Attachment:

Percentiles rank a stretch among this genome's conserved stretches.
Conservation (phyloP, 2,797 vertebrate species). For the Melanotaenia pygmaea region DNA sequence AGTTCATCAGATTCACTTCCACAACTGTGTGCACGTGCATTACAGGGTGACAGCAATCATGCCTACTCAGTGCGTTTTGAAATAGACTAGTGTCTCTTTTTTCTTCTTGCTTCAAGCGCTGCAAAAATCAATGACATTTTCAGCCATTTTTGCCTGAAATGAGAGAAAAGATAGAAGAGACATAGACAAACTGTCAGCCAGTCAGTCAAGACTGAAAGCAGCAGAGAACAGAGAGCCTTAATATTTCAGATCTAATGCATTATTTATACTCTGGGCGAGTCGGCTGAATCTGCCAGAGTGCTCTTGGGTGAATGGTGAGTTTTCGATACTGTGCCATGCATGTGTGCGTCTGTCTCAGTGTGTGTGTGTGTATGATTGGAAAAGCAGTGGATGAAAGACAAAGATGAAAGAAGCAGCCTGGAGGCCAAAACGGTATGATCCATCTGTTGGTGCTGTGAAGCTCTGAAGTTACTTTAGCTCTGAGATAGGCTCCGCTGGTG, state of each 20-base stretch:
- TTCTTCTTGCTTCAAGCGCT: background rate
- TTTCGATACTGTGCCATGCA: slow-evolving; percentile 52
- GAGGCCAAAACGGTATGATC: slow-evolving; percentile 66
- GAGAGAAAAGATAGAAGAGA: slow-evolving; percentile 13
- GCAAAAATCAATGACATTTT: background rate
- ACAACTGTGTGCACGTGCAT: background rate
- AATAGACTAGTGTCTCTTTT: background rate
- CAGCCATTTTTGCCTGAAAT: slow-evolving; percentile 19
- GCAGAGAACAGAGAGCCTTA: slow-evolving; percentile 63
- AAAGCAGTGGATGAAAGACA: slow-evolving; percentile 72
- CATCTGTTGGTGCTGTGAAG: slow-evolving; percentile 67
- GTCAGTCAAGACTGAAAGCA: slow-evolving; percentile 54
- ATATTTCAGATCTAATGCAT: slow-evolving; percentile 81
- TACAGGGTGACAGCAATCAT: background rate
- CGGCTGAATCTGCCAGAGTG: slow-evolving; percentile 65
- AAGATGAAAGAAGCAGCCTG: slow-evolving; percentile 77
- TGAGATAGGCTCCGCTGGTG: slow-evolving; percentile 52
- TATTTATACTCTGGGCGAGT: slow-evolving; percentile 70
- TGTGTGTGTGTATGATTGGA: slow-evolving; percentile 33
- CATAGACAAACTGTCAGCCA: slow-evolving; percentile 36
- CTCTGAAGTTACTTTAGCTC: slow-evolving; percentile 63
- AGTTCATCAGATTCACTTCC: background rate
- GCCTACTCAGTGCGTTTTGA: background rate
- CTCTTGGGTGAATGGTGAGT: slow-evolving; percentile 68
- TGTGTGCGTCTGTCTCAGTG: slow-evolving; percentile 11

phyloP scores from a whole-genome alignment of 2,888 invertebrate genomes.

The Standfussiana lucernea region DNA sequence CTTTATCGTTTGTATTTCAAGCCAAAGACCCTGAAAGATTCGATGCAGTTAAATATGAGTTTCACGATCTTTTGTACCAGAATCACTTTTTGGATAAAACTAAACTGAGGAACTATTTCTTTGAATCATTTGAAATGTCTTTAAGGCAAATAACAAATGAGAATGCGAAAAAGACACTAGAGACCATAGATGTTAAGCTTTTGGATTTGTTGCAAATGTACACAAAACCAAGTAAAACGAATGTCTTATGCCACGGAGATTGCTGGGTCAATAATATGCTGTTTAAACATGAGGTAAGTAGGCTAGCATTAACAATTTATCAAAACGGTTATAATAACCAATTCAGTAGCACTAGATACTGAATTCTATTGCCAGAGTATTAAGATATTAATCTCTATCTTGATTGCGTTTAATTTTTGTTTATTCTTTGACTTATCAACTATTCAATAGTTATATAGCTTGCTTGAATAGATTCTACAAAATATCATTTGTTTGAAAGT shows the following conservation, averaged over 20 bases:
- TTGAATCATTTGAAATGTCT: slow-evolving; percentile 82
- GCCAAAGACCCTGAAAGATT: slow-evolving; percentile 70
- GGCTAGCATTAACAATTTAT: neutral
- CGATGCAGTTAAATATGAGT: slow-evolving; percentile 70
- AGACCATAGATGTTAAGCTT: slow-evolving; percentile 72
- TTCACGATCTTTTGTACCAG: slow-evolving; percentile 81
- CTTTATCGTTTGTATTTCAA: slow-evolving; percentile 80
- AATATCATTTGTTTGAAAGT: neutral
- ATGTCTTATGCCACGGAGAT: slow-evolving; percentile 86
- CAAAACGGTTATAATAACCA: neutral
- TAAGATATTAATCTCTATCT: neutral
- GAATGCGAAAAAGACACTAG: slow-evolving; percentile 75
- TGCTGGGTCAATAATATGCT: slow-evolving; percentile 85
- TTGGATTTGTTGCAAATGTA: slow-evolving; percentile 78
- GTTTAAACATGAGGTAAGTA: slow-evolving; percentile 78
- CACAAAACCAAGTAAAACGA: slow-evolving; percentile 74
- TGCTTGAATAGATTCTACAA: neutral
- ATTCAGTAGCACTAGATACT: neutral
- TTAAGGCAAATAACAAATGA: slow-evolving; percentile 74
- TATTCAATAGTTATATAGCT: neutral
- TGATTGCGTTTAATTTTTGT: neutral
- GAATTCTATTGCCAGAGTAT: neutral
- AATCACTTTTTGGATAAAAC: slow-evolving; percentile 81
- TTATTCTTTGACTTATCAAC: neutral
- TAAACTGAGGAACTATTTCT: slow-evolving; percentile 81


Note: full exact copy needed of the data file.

Percentiles rank a stretch among this genome's conserved stretches.
Conservation (phyloP, 2,797 vertebrate species). For the Melanotaenia pygmaea region DNA sequence AGTTCATCAGATTCACTTCCACAACTGTGTGCACGTGCATTACAGGGTGACAGCAATCATGCCTACTCAGTGCGTTTTGAAATAGACTAGTGTCTCTTTTTTCTTCTTGCTTCAAGCGCTGCAAAAATCAATGACATTTTCAGCCATTTTTGCCTGAAATGAGAGAAAAGATAGAAGAGACATAGACAAACTGTCAGCCAGTCAGTCAAGACTGAAAGCAGCAGAGAACAGAGAGCCTTAATATTTCAGATCTAATGCATTATTTATACTCTGGGCGAGTCGGCTGAATCTGCCAGAGTGCTCTTGGGTGAATGGTGAGTTTTCGATACTGTGCCATGCATGTGTGCGTCTGTCTCAGTGTGTGTGTGTGTATGATTGGAAAAGCAGTGGATGAAAGACAAAGATGAAAGAAGCAGCCTGGAGGCCAAAACGGTATGATCCATCTGTTGGTGCTGTGAAGCTCTGAAGTTACTTTAGCTCTGAGATAGGCTCCGCTGGTG, state of each 20-base stretch:
- TTCTTCTTGCTTCAAGCGCT: background rate
- TTTCGATACTGTGCCATGCA: slow-evolving; percentile 52
- GAGGCCAAAACGGTATGATC: slow-evolving; percentile 66
- GAGAGAAAAGATAGAAGAGA: slow-evolving; percentile 13
- GCAAAAATCAATGACATTTT: background rate
- ACAACTGTGTGCACGTGCAT: background rate
- AATAGACTAGTGTCTCTTTT: background rate
- CAGCCATTTTTGCCTGAAAT: slow-evolving; percentile 19
- GCAGAGAACAGAGAGCCTTA: slow-evolving; percentile 63
- AAAGCAGTGGATGAAAGACA: slow-evolving; percentile 72
- CATCTGTTGGTGCTGTGAAG: slow-evolving; percentile 67
- GTCAGTCAAGACTGAAAGCA: slow-evolving; percentile 54
- ATATTTCAGATCTAATGCAT: slow-evolving; percentile 81
- TACAGGGTGACAGCAATCAT: background rate
- CGGCTGAATCTGCCAGAGTG: slow-evolving; percentile 65
- AAGATGAAAGAAGCAGCCTG: slow-evolving; percentile 77
- TGAGATAGGCTCCGCTGGTG: slow-evolving; percentile 52
- TATTTATACTCTGGGCGAGT: slow-evolving; percentile 70
- TGTGTGTGTGTATGATTGGA: slow-evolving; percentile 33
- CATAGACAAACTGTCAGCCA: slow-evolving; percentile 36
- CTCTGAAGTTACTTTAGCTC: slow-evolving; percentile 63
- AGTTCATCAGATTCACTTCC: background rate
- GCCTACTCAGTGCGTTTTGA: background rate
- CTCTTGGGTGAATGGTGAGT: slow-evolving; percentile 68
- TGTGTGCGTCTGTCTCAGTG: slow-evolving; percentile 11

phyloP scores from a whole-genome alignment of 2,888 invertebrate genomes.

The Standfussiana lucernea region DNA sequence CTTTATCGTTTGTATTTCAAGCCAAAGACCCTGAAAGATTCGATGCAGTTAAATATGAGTTTCACGATCTTTTGTACCAGAATCACTTTTTGGATAAAACTAAACTGAGGAACTATTTCTTTGAATCATTTGAAATGTCTTTAAGGCAAATAACAAATGAGAATGCGAAAAAGACACTAGAGACCATAGATGTTAAGCTTTTGGATTTGTTGCAAATGTACACAAAACCAAGTAAAACGAATGTCTTATGCCACGGAGATTGCTGGGTCAATAATATGCTGTTTAAACATGAGGTAAGTAGGCTAGCATTAACAATTTATCAAAACGGTTATAATAACCAATTCAGTAGCACTAGATACTGAATTCTATTGCCAGAGTATTAAGATATTAATCTCTATCTTGATTGCGTTTAATTTTTGTTTATTCTTTGACTTATCAACTATTCAATAGTTATATAGCTTGCTTGAATAGATTCTACAAAATATCATTTGTTTGAAAGT shows the following conservation, averaged over 20 bases:
- TTGAATCATTTGAAATGTCT: slow-evolving; percentile 82
- GCCAAAGACCCTGAAAGATT: slow-evolving; percentile 70
- GGCTAGCATTAACAATTTAT: neutral
- CGATGCAGTTAAATATGAGT: slow-evolving; percentile 70
- AGACCATAGATGTTAAGCTT: slow-evolving; percentile 72
- TTCACGATCTTTTGTACCAG: slow-evolving; percentile 81
- CTTTATCGTTTGTATTTCAA: slow-evolving; percentile 80
- AATATCATTTGTTTGAAAGT: neutral
- ATGTCTTATGCCACGGAGAT: slow-evolving; percentile 86
- CAAAACGGTTATAATAACCA: neutral
- TAAGATATTAATCTCTATCT: neutral
- GAATGCGAAAAAGACACTAG: slow-evolving; percentile 75
- TGCTGGGTCAATAATATGCT: slow-evolving; percentile 85
- TTGGATTTGTTGCAAATGTA: slow-evolving; percentile 78
- GTTTAAACATGAGGTAAGTA: slow-evolving; percentile 78
- CACAAAACCAAGTAAAACGA: slow-evolving; percentile 74
- TGCTTGAATAGATTCTACAA: neutral
- ATTCAGTAGCACTAGATACT: neutral
- TTAAGGCAAATAACAAATGA: slow-evolving; percentile 74
- TATTCAATAGTTATATAGCT: neutral
- TGATTGCGTTTAATTTTTGT: neutral
- GAATTCTATTGCCAGAGTAT: neutral
- AATCACTTTTTGGATAAAAC: slow-evolving; percentile 81
- TTATTCTTTGACTTATCAAC: neutral
- TAAACTGAGGAACTATTTCT: slow-evolving; percentile 81